Abstract

Ten months after the atomic bombing of Hiroshima, Japan, the area was examined for the effect on building materials and structures, and to compare the destruction with that of cities attacked with incendiary bombs. The characteristics of the bomb explosion are explained as there has been some misunderstanding of its effects.

The nature of the terrain permitted a spread of the force of the explosion but many variations in effects were seen. The effect of the heat wave is discounted as no evidence indicates high temperature beyond a small fraction of a second, though radiant heat was effective in unusual ways. The pressure wave produced an effective force that was vertical in the ground zero area and spread to nearly horizontal with distance.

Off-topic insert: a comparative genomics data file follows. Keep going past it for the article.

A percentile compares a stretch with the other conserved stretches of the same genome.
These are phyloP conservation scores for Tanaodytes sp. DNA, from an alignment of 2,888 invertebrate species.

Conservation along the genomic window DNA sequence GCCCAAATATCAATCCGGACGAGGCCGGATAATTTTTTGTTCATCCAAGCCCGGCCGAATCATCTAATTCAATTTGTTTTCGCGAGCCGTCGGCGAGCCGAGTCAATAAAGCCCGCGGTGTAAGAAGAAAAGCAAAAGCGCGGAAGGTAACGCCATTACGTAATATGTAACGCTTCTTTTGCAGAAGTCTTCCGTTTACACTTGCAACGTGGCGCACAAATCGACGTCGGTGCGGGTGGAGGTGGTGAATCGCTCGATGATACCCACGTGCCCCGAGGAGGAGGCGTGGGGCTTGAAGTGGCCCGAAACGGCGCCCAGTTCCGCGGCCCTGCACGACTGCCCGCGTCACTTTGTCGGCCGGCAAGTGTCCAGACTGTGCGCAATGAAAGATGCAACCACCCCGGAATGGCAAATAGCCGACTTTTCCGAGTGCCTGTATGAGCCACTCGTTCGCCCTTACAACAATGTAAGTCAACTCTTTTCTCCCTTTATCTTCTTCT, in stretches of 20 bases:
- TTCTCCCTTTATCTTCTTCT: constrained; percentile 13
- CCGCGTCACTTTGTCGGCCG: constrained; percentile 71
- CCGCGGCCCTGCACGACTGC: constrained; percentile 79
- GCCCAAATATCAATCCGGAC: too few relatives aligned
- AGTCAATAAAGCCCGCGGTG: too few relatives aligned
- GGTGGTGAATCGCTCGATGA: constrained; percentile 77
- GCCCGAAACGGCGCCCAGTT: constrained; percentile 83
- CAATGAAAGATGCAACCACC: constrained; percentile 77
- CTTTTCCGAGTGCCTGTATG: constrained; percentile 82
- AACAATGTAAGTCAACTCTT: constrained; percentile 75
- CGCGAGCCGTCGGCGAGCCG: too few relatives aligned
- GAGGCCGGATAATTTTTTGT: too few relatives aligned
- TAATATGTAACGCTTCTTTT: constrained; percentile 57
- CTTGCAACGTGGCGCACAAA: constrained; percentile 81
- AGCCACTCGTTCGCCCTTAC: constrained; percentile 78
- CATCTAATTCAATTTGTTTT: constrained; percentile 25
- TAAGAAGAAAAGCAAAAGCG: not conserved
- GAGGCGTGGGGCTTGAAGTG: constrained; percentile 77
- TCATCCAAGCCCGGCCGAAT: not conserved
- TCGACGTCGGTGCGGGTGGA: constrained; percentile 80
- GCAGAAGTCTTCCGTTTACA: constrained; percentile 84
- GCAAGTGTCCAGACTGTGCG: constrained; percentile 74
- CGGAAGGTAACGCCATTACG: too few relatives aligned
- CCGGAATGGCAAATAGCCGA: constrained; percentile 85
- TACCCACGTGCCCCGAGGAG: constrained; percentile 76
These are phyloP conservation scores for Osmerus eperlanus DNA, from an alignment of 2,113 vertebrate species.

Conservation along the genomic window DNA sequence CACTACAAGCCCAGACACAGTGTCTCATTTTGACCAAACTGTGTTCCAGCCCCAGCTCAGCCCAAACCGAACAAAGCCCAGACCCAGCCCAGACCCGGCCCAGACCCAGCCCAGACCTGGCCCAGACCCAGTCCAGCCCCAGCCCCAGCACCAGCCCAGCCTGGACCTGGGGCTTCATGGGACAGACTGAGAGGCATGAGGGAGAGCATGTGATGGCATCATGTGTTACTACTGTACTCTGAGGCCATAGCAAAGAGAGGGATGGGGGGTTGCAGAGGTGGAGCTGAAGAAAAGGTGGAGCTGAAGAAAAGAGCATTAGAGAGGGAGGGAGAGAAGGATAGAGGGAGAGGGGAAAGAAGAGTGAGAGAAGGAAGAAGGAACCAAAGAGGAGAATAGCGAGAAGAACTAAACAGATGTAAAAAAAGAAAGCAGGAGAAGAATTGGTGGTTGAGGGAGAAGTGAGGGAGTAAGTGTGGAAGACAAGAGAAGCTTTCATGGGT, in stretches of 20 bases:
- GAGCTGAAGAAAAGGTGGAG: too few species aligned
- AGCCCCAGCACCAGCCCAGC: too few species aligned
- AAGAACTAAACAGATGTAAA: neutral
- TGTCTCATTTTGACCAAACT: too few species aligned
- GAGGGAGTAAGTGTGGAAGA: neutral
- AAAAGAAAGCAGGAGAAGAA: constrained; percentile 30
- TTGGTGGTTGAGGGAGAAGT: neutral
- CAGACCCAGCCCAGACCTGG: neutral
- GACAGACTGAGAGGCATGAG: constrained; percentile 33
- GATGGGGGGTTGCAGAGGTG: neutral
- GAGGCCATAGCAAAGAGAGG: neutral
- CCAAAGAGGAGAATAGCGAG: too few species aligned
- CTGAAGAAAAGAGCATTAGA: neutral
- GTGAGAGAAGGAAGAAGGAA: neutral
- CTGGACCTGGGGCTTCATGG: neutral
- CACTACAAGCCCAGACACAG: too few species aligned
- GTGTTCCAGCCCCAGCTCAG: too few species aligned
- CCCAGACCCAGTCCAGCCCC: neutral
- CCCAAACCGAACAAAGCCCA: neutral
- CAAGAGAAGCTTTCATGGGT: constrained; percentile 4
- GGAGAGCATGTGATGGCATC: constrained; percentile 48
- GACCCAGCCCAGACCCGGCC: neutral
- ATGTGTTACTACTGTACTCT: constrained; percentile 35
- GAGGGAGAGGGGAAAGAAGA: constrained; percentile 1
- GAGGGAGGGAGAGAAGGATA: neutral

Two significant conditions produced by the pressure wave were observed. Air was compressed and drove solid particles with force that abraded stone and steel. Near ground zero concussion developed compression fractures in stone and heavily reinforced concrete. It is believed the pressure developed was above the crushing strength of an average structural granite.

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